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Mexican president proposes free trade agreement with Brazil

Monday, August 17th 2009 - 12:16 UTC
Full article
Calderon is on the last leg of three country visit to South America Calderon is on the last leg of three country visit to South America

Mexico's President Felipe Calderon has said he will propose a free trade agreement with Brazil. “Trade enriches economies,” said Mr Calderon during a meeting with business leaders in Sao Paulo.

Calderon began on Saturday a three day visit to Brazil, when he will meet President Lula da Silva and visit oil firm Petrobras.

“I offer to put the idea [of a trade agreement] out there before different industries, and political and social groups,” said Mr Calderon.

Brazil and Mexico are Latin America's largest economies. The two nations are responsible for around 70% of all economic activity in the region. However

Mexico's economy has been hard hit by the recession and more recently by swine flu. The US slowdown has meant less money is being sent home by migrant workers, and Mexican exports have fallen.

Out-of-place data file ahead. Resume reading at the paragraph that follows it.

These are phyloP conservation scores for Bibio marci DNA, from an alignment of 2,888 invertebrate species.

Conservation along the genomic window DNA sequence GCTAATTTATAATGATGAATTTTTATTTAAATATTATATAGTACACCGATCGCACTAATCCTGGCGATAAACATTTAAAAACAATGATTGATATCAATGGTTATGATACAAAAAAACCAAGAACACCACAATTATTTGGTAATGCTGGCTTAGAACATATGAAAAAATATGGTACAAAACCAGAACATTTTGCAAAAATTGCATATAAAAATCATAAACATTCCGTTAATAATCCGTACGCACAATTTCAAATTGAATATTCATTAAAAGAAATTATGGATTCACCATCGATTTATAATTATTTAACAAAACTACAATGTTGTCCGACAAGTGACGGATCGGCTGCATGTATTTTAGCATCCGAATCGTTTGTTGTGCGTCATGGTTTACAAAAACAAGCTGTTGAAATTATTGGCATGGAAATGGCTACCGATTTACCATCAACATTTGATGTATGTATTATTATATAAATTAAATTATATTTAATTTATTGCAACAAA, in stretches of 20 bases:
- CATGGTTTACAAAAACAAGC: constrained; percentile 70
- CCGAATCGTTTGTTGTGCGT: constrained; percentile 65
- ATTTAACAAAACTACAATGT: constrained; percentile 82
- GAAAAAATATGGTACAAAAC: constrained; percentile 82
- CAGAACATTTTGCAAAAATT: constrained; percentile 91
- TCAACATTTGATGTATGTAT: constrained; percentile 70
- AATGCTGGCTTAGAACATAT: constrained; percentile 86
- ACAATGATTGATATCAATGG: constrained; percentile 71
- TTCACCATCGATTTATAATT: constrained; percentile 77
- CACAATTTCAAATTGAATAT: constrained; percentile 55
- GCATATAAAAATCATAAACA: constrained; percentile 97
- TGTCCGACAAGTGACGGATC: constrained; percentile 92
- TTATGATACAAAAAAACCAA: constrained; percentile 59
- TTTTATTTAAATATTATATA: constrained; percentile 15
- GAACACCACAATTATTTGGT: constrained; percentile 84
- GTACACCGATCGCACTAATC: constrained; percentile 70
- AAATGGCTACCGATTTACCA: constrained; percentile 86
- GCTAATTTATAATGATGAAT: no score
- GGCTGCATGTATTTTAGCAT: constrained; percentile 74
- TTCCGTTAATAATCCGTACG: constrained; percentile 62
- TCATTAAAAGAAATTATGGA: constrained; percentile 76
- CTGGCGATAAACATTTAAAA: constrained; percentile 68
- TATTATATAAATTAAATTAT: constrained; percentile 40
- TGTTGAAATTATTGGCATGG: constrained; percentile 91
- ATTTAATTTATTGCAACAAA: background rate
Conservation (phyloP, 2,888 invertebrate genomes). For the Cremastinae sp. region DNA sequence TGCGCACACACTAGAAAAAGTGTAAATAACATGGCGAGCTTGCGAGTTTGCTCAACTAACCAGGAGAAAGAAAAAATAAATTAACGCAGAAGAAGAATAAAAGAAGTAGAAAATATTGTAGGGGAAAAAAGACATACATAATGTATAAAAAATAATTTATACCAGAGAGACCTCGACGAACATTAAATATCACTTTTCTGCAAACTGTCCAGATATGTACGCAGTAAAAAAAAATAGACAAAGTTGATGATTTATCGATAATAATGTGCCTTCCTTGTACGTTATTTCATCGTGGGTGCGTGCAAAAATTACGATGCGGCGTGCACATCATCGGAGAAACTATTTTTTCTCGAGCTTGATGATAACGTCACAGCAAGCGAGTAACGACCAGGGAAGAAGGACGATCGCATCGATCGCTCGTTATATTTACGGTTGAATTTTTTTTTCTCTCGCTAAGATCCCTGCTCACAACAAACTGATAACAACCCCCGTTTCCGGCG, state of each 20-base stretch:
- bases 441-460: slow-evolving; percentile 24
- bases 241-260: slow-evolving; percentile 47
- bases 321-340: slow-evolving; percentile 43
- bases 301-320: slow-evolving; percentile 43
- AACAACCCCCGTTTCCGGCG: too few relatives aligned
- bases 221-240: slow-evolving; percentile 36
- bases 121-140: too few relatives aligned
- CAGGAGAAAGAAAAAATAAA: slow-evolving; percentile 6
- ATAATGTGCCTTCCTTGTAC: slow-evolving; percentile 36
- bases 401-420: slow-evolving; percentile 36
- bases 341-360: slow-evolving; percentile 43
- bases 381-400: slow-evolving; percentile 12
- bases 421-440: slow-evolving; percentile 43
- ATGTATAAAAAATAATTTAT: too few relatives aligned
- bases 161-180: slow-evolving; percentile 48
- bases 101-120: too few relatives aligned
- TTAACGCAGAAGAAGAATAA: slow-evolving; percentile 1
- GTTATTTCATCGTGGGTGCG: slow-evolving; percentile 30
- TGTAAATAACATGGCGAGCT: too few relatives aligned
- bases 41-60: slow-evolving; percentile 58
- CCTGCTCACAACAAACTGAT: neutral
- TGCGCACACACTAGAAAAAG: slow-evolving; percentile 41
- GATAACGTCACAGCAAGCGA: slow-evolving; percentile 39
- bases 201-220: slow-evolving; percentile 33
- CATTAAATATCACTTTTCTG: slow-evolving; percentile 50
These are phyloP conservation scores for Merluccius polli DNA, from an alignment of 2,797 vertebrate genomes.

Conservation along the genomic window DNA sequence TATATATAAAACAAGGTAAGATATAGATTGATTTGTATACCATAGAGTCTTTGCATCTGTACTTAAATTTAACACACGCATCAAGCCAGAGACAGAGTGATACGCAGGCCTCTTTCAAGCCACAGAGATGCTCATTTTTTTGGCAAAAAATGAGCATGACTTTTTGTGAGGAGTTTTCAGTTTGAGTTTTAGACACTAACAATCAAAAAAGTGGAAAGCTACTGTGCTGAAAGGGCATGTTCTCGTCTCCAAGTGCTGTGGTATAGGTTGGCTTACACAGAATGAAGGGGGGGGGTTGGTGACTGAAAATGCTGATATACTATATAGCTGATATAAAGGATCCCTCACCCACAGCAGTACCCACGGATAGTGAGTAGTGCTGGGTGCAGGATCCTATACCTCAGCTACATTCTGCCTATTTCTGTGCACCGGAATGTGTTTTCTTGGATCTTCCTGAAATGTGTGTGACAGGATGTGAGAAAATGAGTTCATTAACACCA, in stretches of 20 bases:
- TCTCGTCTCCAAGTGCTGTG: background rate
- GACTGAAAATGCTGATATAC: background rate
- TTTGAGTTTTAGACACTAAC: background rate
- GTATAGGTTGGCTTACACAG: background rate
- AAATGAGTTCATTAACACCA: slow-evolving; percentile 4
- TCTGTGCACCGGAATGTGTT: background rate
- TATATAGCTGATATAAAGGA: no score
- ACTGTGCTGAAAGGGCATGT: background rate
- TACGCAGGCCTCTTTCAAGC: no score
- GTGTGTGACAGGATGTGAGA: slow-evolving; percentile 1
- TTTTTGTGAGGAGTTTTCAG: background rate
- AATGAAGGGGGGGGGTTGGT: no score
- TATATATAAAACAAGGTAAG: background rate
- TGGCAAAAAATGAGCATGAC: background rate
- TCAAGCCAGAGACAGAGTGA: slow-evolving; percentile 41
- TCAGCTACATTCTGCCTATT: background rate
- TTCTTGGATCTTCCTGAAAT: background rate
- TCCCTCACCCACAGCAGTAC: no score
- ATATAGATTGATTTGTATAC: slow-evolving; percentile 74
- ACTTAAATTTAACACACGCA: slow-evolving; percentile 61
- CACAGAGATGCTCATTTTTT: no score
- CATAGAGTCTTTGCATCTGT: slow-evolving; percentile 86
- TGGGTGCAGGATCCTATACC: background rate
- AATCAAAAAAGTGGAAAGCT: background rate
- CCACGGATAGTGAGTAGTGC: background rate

Mexico sends 80% of its exports to the US, so has been particularly exposed to the US fall in consumer spending.

President Calderon also called for Mexico’s state-run oil monopoly Petroleos Mexicanos to form a “close collaboration” with Brazil’s Petroleo Brasileiro SA in all areas, including operations.

With such a partnership, Pemex, as the company is known, could turn falling oil production around and could expand production, Calderon said in an e-mail copy of a speech.

“It’s in the interest of the Mexican government to strengthen the mechanisms for scientific, technological, academic and operational cooperation between Petrobras and Petroleos Mexicanos” Calderon said.

Two years earlier, at the beginning of his six-year administration, Calderon had discussed more cooperation with Petrobras when he lobbied Mexicans and the Congress to pass an energy reform bill to help Pemex tap deep-water crude deposits.

Calderon’s energy reform plan, which called for more private investment in the oil industry, was rejected and ended up mostly as a tax cut to Pemex and a board with independent members.

Pemex’s oil production dropped to 2.63 million barrels a day in the first six months this year from 3.38 million barrels per day on average in 2004.

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